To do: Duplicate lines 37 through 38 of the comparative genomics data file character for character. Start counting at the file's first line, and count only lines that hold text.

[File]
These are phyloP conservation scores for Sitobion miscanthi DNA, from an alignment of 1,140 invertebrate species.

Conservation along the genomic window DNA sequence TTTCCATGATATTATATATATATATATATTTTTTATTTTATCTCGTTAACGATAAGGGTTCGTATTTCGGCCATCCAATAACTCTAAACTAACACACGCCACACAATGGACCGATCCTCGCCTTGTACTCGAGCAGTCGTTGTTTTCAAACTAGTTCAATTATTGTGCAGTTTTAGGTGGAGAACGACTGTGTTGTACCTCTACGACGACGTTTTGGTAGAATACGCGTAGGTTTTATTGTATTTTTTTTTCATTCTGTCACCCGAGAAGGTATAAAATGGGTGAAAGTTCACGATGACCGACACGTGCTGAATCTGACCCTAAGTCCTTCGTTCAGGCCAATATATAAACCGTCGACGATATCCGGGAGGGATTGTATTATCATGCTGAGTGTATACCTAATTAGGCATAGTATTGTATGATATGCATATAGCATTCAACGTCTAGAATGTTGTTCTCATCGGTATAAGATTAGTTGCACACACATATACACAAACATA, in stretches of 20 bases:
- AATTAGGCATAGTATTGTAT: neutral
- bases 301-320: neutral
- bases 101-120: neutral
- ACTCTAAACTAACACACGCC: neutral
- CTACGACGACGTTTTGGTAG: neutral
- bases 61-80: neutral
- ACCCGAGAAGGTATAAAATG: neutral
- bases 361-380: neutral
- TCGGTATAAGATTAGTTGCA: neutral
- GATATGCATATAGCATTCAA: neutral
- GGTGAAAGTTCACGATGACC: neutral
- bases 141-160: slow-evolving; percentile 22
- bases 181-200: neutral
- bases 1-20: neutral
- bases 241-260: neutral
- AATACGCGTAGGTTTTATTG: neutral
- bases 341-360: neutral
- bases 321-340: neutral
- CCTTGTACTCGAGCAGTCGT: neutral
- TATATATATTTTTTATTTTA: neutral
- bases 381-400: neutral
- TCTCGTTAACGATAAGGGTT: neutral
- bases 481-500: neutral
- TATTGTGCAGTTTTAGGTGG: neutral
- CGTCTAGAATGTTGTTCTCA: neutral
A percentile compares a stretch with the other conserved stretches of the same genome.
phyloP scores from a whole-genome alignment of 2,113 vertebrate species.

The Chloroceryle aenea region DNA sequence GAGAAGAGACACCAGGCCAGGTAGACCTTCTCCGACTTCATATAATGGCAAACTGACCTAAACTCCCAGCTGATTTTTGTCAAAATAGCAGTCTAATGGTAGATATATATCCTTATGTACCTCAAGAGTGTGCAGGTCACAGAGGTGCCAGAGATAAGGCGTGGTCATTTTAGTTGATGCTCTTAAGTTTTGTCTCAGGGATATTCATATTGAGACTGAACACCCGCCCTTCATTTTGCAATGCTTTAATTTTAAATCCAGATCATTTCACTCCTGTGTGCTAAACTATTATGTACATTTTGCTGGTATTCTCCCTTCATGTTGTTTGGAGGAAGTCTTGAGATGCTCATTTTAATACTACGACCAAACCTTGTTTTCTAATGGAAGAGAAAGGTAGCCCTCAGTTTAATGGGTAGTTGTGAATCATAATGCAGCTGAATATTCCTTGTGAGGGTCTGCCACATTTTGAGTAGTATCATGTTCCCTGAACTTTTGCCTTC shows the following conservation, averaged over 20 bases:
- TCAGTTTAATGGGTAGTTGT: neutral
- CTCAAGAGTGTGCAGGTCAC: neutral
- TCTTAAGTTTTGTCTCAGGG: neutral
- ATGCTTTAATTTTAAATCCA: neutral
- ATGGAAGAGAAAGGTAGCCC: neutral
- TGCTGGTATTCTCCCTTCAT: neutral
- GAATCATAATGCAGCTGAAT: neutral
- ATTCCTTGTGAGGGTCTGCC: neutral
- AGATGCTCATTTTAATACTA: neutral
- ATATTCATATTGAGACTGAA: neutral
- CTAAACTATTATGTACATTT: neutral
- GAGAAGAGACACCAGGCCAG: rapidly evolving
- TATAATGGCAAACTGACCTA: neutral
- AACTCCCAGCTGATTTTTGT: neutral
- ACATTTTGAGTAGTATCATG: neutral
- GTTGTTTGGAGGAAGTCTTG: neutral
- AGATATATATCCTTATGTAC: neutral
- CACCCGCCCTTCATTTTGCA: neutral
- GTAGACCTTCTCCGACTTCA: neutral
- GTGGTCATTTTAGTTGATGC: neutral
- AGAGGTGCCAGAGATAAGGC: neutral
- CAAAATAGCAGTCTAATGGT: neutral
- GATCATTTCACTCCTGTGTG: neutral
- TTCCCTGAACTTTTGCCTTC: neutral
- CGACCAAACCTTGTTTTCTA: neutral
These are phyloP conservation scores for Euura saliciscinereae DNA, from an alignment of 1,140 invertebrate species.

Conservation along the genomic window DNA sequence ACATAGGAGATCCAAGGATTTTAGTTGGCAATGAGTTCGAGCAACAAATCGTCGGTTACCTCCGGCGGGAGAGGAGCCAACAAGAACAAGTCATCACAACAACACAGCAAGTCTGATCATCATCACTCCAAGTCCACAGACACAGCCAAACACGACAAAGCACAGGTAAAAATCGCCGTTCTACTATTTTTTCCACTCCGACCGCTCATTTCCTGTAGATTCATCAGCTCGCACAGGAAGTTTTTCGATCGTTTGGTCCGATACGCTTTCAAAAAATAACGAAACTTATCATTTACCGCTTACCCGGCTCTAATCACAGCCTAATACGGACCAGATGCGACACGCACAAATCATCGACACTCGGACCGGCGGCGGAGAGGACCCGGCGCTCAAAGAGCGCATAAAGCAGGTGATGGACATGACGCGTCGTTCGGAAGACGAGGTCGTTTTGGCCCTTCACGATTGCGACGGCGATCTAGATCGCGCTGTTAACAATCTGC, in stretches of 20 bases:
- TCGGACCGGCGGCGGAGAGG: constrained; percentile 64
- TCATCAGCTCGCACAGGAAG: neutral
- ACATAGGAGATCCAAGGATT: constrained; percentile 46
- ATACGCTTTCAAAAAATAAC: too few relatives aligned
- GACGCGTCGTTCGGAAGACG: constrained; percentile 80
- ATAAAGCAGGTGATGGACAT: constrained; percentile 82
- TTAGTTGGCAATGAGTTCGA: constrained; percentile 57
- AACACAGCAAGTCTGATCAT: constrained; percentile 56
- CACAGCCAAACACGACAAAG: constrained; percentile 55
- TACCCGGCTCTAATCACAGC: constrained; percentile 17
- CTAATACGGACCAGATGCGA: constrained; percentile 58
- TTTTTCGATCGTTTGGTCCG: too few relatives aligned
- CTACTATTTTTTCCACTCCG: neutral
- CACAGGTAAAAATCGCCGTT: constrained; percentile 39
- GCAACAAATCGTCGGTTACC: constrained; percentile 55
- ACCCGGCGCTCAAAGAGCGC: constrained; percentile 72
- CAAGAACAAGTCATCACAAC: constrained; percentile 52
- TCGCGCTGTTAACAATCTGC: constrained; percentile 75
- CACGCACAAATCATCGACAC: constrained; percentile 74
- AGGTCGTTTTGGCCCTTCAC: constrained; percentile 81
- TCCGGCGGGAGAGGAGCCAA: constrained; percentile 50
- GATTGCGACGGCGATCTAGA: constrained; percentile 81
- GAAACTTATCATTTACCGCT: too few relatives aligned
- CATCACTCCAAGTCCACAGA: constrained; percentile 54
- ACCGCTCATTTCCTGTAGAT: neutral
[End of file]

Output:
- GAATCATAATGCAGCTGAAT: neutral
- ATTCCTTGTGAGGGTCTGCC: neutral